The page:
The alluring view of the Bund in Shanghai is full of substances, the richness in history and beauty of different architecture all add up to a rather unique skyline. Going back to a century ago, it actually has not changed a significant lot. Among the architecture on the Bund, is the famous Fairmont Peace Hotel (和平飯店), which opened its door on August 1, 1929 as the Cathay Hotel by Sir Victor Sassoon.
British by birth and educated at Harrow School and later at Trinity College in Cambridge, Sir Victor went to Bombay and then Shanghai to learn about the family’s multi-faceted businesses, inheriting the helm of the company in 1924 and establishing his roots in Shanghai in 1931. A true financier, Sir Victor transformed the city, establishing various commercial entities to support rapid development, particularly on the Bund. An entrepreneurial businessman and hotelier from the Sassoon banking family, the most famous and prosperous of Jewish families in 1920s and 1930s Shanghai, Sir Victor was known for his sense of humor and high sense of living, in addition to his epicurean tastes, love of horse racing and hosting of extravagant balls and fabulous parties. The hotel has one of the most original dancing ball room, with a spring floor that you won’t believe the condition has been so amazingly preserved after decades of dancing happening.
We all know the glorious flamboyant days of Shanghai in the 1920s, 1930s, stepping into the hotel feels like being in a time capsule. Regardless how buzzing it is outside on the main road and on the bund, the hotel sets the background and ambience of a chilled luxurious European golden days. It wasn’t until I stayed there myself that I discover how historically important and culturally significant the hotel was, setting the scene of the then Shanghai.
The Cathay Hotel is like a museum of its own, often considered as the greatest achievements of Sir Victor, its art deco design, the British heritage, the introduction of the tradition of European high tea to Shanghai in 1929, accompanied by musical interludes throughout the day, except on Sundays. The Cathay Concert Orchestra under the leadership of Mr J Fedoroff played classical and operatic selections in the lounge. Mr Henry Nathan’s All American Cathay Dance Orchestra upped the beat for the ‘Diner Dansant’ every evening at 8pm.
What makes the hotel unique is also the entrepreneurial spirit of Shanghai at that time and a symbol for hospitality excellence. Sir Victor brought over its first General Manager from the Taj Mahal hotel in Bombay; his personal penthouse on the 10th floor, paneled in dark oak under the green copper pyramid tower, has become a signature on the Shanghai skyline.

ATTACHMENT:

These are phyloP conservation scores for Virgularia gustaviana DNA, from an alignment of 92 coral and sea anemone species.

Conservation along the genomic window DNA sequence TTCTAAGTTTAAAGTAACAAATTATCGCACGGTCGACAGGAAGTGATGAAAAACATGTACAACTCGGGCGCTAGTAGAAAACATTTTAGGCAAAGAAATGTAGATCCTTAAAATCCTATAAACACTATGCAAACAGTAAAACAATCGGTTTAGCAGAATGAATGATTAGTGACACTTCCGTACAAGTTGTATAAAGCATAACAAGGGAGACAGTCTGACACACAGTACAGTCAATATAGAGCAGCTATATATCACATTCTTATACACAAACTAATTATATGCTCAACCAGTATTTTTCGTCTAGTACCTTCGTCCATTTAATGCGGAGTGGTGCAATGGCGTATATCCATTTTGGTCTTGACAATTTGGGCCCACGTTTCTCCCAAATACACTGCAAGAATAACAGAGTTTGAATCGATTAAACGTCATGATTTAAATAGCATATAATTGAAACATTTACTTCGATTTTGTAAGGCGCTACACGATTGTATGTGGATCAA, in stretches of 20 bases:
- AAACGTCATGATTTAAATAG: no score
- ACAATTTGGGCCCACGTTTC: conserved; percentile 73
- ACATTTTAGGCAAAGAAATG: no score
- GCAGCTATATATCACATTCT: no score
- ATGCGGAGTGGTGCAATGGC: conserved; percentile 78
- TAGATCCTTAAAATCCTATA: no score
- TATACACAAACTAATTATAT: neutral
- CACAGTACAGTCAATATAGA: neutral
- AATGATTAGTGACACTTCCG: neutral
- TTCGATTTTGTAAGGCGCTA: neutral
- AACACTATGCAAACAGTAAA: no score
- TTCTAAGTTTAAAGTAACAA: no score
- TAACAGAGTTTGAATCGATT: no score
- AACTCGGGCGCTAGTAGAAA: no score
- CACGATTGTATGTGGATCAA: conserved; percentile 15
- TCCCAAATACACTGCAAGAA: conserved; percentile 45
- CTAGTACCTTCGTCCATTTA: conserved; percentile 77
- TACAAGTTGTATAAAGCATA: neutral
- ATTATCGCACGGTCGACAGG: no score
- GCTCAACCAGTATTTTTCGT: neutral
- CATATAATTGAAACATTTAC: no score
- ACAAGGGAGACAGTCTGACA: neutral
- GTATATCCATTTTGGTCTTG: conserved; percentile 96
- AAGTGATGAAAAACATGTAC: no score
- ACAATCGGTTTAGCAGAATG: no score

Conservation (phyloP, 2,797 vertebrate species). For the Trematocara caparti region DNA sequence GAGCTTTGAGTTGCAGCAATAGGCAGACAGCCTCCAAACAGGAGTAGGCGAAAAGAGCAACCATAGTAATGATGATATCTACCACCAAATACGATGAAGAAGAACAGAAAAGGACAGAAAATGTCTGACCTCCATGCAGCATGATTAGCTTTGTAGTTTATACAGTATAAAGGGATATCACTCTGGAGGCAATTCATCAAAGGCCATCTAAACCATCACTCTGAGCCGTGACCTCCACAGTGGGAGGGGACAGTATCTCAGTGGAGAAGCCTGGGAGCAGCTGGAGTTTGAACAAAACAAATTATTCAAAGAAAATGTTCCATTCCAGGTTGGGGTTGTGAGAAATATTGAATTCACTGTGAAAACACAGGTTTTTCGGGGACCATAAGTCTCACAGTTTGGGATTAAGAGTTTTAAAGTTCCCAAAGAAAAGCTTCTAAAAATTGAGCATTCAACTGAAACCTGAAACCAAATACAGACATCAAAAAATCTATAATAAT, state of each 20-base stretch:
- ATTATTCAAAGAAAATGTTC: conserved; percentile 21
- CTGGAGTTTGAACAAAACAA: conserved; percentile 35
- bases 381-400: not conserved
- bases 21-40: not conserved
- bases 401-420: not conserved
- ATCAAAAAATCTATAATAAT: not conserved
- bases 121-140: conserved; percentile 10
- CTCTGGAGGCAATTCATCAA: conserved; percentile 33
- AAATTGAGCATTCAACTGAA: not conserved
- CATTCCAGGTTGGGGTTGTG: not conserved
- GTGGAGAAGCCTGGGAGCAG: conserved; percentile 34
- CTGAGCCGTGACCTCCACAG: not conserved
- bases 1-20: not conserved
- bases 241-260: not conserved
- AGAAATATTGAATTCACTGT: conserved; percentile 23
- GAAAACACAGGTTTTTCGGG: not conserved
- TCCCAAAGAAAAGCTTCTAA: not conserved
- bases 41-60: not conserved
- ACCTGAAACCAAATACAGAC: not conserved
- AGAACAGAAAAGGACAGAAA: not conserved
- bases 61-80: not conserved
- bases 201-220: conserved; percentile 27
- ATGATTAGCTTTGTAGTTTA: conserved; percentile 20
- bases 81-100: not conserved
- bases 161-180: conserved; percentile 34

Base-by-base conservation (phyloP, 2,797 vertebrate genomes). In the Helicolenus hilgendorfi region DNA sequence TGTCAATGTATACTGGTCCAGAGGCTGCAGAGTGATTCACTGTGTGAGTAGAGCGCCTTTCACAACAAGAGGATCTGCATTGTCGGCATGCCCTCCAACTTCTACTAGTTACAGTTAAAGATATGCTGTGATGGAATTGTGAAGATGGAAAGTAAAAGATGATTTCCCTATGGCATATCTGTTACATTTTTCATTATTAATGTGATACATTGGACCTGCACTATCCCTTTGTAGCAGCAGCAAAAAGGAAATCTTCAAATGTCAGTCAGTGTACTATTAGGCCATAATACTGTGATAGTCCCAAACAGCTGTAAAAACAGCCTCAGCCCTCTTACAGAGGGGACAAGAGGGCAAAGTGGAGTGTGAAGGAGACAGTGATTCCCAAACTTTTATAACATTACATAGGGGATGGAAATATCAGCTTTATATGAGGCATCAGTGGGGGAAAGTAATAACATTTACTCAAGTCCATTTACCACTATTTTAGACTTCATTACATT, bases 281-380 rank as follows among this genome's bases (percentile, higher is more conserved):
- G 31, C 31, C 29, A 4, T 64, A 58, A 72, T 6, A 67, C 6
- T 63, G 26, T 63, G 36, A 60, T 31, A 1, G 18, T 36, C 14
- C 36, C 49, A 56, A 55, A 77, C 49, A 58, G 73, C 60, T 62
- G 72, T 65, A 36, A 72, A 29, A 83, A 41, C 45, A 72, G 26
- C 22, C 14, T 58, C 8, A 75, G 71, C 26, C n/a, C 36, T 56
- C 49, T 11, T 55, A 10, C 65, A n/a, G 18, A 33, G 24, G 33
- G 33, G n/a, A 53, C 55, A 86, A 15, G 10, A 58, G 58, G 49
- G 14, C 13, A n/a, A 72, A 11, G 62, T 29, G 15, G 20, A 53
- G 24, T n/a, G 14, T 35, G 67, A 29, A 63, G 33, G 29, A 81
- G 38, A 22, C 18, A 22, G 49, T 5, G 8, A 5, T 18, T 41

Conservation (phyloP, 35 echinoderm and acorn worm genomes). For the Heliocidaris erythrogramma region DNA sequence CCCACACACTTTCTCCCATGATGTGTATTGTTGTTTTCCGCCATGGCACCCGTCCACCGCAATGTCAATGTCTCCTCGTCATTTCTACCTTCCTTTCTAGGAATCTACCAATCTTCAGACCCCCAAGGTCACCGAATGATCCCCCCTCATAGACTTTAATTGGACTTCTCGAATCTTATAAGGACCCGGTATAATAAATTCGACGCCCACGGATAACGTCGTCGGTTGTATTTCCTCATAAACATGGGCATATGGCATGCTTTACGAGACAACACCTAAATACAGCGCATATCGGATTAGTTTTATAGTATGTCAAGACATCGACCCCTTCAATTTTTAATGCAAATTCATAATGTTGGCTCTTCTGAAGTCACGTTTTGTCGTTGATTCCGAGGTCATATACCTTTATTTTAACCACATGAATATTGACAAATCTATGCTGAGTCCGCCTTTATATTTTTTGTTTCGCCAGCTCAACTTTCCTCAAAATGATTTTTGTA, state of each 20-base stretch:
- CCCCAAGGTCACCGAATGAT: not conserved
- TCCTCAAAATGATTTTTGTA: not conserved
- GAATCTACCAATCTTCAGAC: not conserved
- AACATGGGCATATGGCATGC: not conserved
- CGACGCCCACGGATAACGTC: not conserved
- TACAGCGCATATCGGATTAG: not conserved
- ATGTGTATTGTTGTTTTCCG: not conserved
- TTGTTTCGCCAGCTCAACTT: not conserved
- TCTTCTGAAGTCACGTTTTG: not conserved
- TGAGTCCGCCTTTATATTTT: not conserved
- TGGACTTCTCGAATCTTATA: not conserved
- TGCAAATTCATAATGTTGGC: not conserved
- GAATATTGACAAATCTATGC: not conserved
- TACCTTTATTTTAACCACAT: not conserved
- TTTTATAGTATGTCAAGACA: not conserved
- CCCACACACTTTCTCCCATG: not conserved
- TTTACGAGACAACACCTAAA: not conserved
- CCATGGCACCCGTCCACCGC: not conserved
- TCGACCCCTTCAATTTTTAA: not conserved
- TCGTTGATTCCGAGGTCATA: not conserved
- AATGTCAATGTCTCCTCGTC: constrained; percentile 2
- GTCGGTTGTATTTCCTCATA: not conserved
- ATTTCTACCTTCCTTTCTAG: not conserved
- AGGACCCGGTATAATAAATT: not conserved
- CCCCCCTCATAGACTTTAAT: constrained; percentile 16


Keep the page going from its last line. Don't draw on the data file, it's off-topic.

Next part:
During my short stay in the Fairmont Peace Hotel earlier this year, I often found myself lost in the hotel, not only it is huge with few entrances, the original ceilings and decoration that is well-kept are too attractive, I often ended up looking up and followed the decoration instead of watching where I should be going. Fortunately, the staff there are so attentive they always noticed and guide me back to the right direction, one even recognised me and greeted me as soon as I step out of the elevator (i was VERY impressed!).
Of course, the hotel now, after such a long period of time has been completely restored and renovated. The Sassoon Presidential Suite and the Nine Nations Suites reflect the 1930s internationalism of Sir Victor Sassoon, are all well-preserved. The Nine Nations Suites, envisioned by Sir Victor, pays homage to the cultural and stylistic influences of nine different nations. The original Chinese, Indian, English and American suites have been preserved from Sassoon’s time, while the French, Italian, Spanish, Japanese and German suites have been redesigned, yet in keeping their original concepts. Needless to say, the hotel has hosted countless of international celebrities, royalties, diplomats and VIPs.
My room is one of the 17 one-bedroom suites which had a partial view of the bund and the river. There are also 76 Fairmont rooms, 8 Riverview suites, 115 Deluxe room, 19 Fairmont Gold rooms, 21 Fairmont Gold Grand rooms and 4 Fairmont One-Bedroom Gold rooms, speaking of a proper big hotel! and remember it was already there in 1929…
There are six dining and entertainment venues are where heritage and haute blend to reflect the new spirit of Shanghai in the hotel. The legendary Jazz Bar is the oldest live music venue in Shanghai, where guest have been entertained by a live band (with average age of 82!!!) since the golden era of jazz in the 1930s. It is very popular and hard to get a seat without reservation!
Then there’s the Cathay Room and its ninth-floor terrace where they serve inspired European cuisine and Sunday Brunch; the exotically decorated Dragon Phoenix Chinese restaurant where all ceilings and decoration are original. Refined selections of exquisite tea and coffee, especially the tea dance every Saturday afternoon will tempt you in the Jasmine Lounge; Victor’s, a very nostalgic Art Deco delicatessen offering an international café menu and showcasing the finest handcrafted pastries and artisanal breads. Needless to say, food and services are in line with all world-class luxurious hotels.
Thank you so much for the hospitality, I never truly experience this side of Shanghai until now. If you want to learn more about the unique history of the hotel, you can go to the Peace Gallery (which is their museum) on the mezzanine level or with a guided historic tour, they kept a good collection of antiques and historical photos about the hotel.
FAIRMONT PEACE HOTEL
20 Nanjing Road East, Shanghai
Tel: +86 21 6321 6888